I’ve got a lot of sympathy for Naomi Osaka. The 23-year-old tennis player, currently ranked as the world number two, recently announced that she wouldn’t be taking part in any post-match media interviews at the French Open. After winning her first match of the tournament Osaka was fined $15,000 for refusing to conduct an interview; the next day she withdrew from the French Open altogether.
In a statement about her original decision not to do interviews, she said that expecting players to answer questions after a defeat was ‘kicking a person while they’re down’. She said athletes were often ‘asked questions that bring doubt into our minds and I’m just not going to subject myself to people that doubt me’.
Having watched a fair few of these TV interviews myself, I could see what she meant. Journalists will ask things like ‘Where did it all go wrong for you in this match?’ Or, ‘You seemed to be playing so well up to this point, what was going through your head when you lost?’
The journalists are only doing their jobs, of course, but if I were to imagine myself in the skin of a top-level athlete (quite a stretch, admittedly) who has failed to win in the full glare of the world’s media, the last thing I’d want to subject myself to is an immediate public deconstruction of all my faults. I would feel emotional, humiliated, upset, embarrassed and probably angry – with myself most of all.
And if I were further to imagine myself at 23 having to cope with all this, then I think that, like Osaka, I would want to protect myself. I can understand that big tournaments rely on media interest to cover their costs, but there must surely be other options? I don’t see anything wrong with delaying a post-match interview until enough time has elapsed so that the player can come to terms with what has happened and put it into perspective. You’d probably get better, more instructive answers, too.
Failure cannot be understood immediately. To force someone to stare it in the face when it has just happened is akin to being dumped by a romantic partner and then, half an hour later, being asked what you think you did wrong in front of a critical audience. No wonder some tennis players walk out or burst into tears.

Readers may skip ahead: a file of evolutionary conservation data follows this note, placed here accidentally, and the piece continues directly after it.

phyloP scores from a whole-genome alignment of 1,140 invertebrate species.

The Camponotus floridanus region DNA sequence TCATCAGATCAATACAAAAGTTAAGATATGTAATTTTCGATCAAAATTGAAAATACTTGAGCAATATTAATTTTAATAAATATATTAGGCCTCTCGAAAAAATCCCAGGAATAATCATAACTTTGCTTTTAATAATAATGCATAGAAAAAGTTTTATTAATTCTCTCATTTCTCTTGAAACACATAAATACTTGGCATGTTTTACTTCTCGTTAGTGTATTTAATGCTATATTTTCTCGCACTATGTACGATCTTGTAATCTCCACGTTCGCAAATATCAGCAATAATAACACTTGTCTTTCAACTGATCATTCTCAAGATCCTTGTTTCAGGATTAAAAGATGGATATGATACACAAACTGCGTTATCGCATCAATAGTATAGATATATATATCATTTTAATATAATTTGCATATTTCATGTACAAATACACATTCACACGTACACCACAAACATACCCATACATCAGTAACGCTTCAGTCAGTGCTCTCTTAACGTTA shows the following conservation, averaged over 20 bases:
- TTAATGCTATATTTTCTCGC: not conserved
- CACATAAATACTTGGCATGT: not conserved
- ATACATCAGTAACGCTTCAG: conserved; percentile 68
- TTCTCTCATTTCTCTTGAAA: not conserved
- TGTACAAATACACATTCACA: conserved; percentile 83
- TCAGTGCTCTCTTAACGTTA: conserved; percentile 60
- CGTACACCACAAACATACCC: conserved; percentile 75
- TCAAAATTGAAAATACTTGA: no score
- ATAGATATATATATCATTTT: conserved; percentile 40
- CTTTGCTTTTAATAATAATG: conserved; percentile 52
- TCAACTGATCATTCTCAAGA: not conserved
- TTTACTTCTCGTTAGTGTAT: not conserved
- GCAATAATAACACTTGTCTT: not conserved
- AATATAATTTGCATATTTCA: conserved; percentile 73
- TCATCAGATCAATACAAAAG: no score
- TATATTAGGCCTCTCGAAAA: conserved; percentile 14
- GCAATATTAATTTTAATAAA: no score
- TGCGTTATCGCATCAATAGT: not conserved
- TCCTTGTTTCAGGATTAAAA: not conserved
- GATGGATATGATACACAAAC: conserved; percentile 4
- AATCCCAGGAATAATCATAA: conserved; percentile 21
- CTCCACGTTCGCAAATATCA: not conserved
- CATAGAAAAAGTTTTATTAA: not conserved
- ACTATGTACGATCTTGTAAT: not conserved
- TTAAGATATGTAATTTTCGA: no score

Such postmortems are deemed to be ‘part of the job’. But why should they be? In a culture where criticism has had its value dangerously over-inflated, we have lost sight of what purpose it serves.
An increasing number of people believe that for an opinion to have merit, it must also contain criticism of someone else. Not only that, but ideally it must draw attention to itself – the critic will often ‘tag’ the person they’re attacking on Instagram or Twitter so that they can guarantee it will be seen. Presumably they hope to elicit a reaction, and in so doing they can be gratified that they have gained momentary attention and a smattering of new followers. What these critics either don’t see or seem to care about is the emotional impact their harsh words have on the person they’re targeting. The criticism – in and of itself – is believed to be worthy of space.
I’m not talking about constructive criticism here, the kind that says of a book or a film or a tennis match, ‘I liked this and I believe this part could be better if we tried that… what do you think?’ That kind of criticism is thoughtful, collaborative and treats the receiver as an equal. The problem with throwing negative opinions around for the sake of it is that the target bears all the emotional cost. They have to take on the opinion then spend days metabolising how it makes them feel, whether it has any validity, whether they’re a worthless person and so on.
It means the balance of power is skewed. The one who creates the work, who has the talent, who plays the Grand Slam match is also the one who has to carry the weight of someone else’s unkind remark. There has to be a better way.
This week I’m…
Mare of Easttown. Once I realised it wasn’t about a horse, I loved this detective drama starring Kate Winslet.
This animal print shirt by Asos. Perfect for sunny but not super-hot summer weather.
To see Judas and the Black Messiah at the cinema. Daniel Kaluuya is excellent.